Most Nigerians believe that they cannot question the activities of their tyrants. Most of us fear to step on toes or be labeled “radical” because of unjustified cruelty meted to persons so labeled. So, most people would rather toe the line of hypocrisy, false praise and false gain, rather than suffer deprivation. If our ancestors were impoverished by the exploitation of foreigners, today’s Nigerians are impoverished by the greed of their elite. The record of the Nigerian elite will be judged in history as surrender to the baser elements of human nature, to forces of greed and self-aggrandisment.

But 58 years of the rule of force, fraud, deceit and hypocrisy has brought Nigeria to the brink of disaster. It has brought a potentially great country on its knees and made the people a laughing stock in the international community. Do we need further convincing to mend our ways? Christmas is a time for goodwill and one of the best ways to show it is to reconcile with those we have offended, at individual and group levels. The problem is that most members of the arrogant elite are book cocky to apologise. This is why I regard former Speaker of the House of Representatives, Mr. Salisu Buhari as a model of true repentance. When it was found in July 1999 that he obtained election with a forged document, he was humble and human enough to apologise for his error. In an emotional speech to assembly members, Mr. Buhari said:

“I apologise to you. I apologise to the nation. I apologise to my family and friends for all the distress I have caused them.
“I was misled in error by zeal to serve the nation.”
“I hope the nation will forgive me and give me the opportunity to serve again.”


What is probably a more historic example of remorse after a great error is the apology tendered by former leader of Apartheid South Africa. Mr. Scott Kaft of Los Angeles Times reported that in October 1992, the then President of South Africa, Frederick De Klerk apologized for Apartheid. Kraft noted that that was “the first time a white South African leader expressed regret for the ruling party’s 42 years of enforced segregation.” (Scott Kraft, De Klerk Apologizes for Apartheid: South Africa: Regret for the past, he says, was the main reason for power sharing talks with black leaders, Los Angeles Times, October 10, 1992) Coming to really big issues in our country, it is not too late for General Yakubu Gowon to summon courage and tell the military hierarchy laying siege on the Niger Delta that when he promulgated the first Petroleum Decree in 1969, he did not intend to permanently dispossess the people of the Niger Delta. His “Nigeria Prays” project” is not good enough; he needs to place himself on the right side of history on the Niger Delta issue.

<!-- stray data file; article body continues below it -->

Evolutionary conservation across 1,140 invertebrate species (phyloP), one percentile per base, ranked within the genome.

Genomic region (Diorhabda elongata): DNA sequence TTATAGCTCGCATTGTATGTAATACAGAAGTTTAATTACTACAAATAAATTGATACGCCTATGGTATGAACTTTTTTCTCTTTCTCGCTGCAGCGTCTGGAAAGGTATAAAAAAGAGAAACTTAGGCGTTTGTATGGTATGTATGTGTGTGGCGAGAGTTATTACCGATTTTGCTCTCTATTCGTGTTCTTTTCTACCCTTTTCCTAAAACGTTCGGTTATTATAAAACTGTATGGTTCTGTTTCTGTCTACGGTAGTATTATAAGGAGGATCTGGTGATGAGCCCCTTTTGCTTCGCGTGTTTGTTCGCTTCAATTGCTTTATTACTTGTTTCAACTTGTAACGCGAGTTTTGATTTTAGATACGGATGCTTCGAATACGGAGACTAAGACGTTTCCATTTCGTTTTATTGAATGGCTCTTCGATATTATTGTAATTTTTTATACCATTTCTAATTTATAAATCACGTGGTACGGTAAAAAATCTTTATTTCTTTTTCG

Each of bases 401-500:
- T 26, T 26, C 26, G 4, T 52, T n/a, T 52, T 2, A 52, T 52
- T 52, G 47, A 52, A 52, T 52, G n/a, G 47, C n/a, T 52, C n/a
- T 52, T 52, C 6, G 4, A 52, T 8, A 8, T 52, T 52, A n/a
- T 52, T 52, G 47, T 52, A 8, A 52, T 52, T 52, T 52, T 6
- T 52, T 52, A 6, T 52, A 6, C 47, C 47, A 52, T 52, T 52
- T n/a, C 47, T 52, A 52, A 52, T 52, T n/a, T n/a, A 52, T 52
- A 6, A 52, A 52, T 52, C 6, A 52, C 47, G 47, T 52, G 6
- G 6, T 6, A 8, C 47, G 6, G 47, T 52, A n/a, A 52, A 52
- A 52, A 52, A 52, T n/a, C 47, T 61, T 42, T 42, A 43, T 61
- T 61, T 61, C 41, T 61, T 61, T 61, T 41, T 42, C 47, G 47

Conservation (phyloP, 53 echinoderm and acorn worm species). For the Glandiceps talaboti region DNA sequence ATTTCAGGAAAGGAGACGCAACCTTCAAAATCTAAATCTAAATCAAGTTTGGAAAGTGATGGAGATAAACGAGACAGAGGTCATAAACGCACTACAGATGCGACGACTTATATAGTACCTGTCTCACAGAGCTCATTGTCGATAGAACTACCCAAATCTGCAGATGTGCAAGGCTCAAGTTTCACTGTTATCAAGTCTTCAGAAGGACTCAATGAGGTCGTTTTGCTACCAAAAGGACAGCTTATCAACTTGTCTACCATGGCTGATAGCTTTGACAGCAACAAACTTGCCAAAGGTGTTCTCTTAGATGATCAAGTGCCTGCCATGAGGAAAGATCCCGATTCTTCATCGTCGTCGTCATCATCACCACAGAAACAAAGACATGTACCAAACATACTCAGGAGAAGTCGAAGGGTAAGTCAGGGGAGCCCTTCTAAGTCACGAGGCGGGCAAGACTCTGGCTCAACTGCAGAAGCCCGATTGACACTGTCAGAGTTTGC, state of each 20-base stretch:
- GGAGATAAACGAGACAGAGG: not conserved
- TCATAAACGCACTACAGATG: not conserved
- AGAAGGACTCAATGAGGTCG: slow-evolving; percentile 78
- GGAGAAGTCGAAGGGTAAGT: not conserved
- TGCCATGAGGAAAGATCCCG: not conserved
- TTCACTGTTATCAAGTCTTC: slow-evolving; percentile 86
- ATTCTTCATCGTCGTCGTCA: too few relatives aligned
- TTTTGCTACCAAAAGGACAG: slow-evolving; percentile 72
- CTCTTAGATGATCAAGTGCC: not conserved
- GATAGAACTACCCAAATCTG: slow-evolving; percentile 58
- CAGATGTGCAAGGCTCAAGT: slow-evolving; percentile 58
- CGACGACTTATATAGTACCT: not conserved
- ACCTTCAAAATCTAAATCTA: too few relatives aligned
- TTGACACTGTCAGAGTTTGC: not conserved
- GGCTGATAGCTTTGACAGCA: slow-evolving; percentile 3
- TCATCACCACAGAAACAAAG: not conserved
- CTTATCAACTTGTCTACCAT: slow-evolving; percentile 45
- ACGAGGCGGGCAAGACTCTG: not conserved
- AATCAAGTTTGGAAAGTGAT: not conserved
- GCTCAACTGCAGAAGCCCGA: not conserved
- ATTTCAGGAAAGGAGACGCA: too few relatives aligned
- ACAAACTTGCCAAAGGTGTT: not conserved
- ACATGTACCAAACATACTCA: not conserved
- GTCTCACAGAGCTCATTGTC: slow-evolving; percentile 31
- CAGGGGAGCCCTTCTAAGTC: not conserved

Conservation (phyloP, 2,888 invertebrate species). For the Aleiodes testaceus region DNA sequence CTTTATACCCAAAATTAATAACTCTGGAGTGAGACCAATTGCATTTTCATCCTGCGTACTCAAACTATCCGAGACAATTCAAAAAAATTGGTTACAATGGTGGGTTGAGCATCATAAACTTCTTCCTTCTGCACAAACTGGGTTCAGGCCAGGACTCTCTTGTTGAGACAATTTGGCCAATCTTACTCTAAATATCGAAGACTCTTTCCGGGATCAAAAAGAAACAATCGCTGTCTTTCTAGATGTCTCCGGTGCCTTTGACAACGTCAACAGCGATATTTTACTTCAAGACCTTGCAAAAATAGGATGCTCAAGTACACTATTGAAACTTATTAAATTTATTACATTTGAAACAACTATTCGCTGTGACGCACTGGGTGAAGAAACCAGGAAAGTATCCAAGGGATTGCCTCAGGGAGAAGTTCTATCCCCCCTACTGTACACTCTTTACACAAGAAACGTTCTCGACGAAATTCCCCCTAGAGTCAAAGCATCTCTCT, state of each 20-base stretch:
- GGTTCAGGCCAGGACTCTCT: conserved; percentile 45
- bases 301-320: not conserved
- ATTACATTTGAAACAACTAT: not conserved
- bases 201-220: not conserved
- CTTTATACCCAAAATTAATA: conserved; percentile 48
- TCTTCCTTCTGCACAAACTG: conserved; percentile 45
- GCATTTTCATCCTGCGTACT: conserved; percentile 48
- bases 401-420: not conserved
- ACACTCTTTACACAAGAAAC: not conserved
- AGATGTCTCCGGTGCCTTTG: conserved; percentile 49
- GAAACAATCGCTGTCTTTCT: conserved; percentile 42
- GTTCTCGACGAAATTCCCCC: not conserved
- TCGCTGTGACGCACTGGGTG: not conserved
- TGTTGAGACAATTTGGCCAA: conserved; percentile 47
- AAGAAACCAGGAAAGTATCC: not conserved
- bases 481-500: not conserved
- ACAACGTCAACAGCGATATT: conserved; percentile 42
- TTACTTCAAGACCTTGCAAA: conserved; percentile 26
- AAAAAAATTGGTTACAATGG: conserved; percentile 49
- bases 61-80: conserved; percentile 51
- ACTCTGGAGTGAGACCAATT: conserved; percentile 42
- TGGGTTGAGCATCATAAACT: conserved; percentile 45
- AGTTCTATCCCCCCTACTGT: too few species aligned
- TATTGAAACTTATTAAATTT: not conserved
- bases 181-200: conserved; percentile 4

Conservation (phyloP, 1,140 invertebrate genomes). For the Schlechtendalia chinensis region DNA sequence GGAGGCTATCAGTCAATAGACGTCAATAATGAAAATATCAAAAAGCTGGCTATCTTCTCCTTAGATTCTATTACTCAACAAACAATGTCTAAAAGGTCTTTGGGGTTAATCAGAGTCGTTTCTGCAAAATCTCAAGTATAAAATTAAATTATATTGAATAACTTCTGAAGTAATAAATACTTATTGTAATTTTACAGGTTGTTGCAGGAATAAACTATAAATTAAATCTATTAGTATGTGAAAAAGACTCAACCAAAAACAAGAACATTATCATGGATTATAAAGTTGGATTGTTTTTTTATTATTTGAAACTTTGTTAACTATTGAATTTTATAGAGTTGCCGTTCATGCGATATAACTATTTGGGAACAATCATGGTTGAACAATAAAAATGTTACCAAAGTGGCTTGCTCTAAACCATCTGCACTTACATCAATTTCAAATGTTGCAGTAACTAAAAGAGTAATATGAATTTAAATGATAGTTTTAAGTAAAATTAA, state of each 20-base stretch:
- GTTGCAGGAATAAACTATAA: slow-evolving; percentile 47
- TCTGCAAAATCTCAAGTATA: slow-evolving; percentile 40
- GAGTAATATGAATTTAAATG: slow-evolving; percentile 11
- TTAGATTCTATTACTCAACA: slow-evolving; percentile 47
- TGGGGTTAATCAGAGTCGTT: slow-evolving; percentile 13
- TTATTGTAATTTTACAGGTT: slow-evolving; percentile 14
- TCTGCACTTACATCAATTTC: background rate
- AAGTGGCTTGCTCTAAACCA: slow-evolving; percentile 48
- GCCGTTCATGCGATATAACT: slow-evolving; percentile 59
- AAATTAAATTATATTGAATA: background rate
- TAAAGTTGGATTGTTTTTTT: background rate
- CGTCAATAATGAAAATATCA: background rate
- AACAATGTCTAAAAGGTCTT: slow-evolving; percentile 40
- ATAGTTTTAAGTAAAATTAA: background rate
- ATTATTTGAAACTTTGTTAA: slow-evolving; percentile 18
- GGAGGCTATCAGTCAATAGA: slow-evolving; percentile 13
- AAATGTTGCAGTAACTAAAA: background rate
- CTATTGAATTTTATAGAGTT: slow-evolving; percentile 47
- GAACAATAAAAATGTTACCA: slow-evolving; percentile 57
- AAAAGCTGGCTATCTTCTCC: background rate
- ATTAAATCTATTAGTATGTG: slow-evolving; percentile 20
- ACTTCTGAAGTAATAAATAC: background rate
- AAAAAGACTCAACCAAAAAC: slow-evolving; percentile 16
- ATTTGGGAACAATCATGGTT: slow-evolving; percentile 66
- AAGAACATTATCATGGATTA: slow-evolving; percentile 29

Another intractable issue in present day Nigeria is the state of the economy. It is fairly well established by economic historians that the greatest single policy that accentuated poverty in Nigeria is the Structural Adjustment Programme (SAP) instituted by Genera Ibrahim Babaginda (rtd,) in 1986. The consequences were swift, fundamental, catastrophic and irreversible. In an analysis carried out by Professor Tijani Yesufu in 1992, he found that SAP recorded economic growth in monetary and statistical terms. But taking into account a persistent inflation, massive devaluation, the reverse was the case. Growth in figures served to hide massive decline in real terms. SAP translated to perpetual economic slavery to the Western World. It is not too late for General Babangida (retd.), along with his then Finance Minister, Kalu Idika Kalu, to apologise for the permanent injuries which their grievous error has caused generations of Nigerians. They should also apologise for the eminent and patriotic Nigerians they imprisoned without trial simply for proposing alternatives to SAP. If you are a young military officer or commander who betrayed your solemn oath to defend the country and used the arms and ammunition entrusted to you to subvert the electoral processes in order to sustain your preferred candidate in power or for financial benefits, you need to show remorse, repent and apologise at this time. I humbly take this opportunity of the 2019 yuletide to plead with the Nigerian elite at all levels, to take appropriate action to heal our sick country and give peace a chance. May we forgive one another and show true love to one another this Christmas season. I pray all those in positions of authority to show mercy in their relationships with others because as the Lord Jesus taught his disciples in his Sermon on the Mount, “Blessed are the merciful for they shall receive mercy.”

(Matthew 5: 7) May the spirit of the humble Lamb of God touch Nigerian leaders this Christmas; May they turn a new leaf. May they lead with humility and embrace the burden of leadership with new realization of their responsibilities to the entire people of Nigeria, without discrimination.

May THE LORD help us to realize the dreams of the founding fathers of our country, to “build a nation where no man is oppressed” so that our country may be blessed with “peace and plenty” as envisaged in our Independence National Anthem.

I wish everyone a Merry Christmas and Prosperous 2020 and beyond.

Biose, former university teacher and human rights activist, wrote from Asaba, Delta State.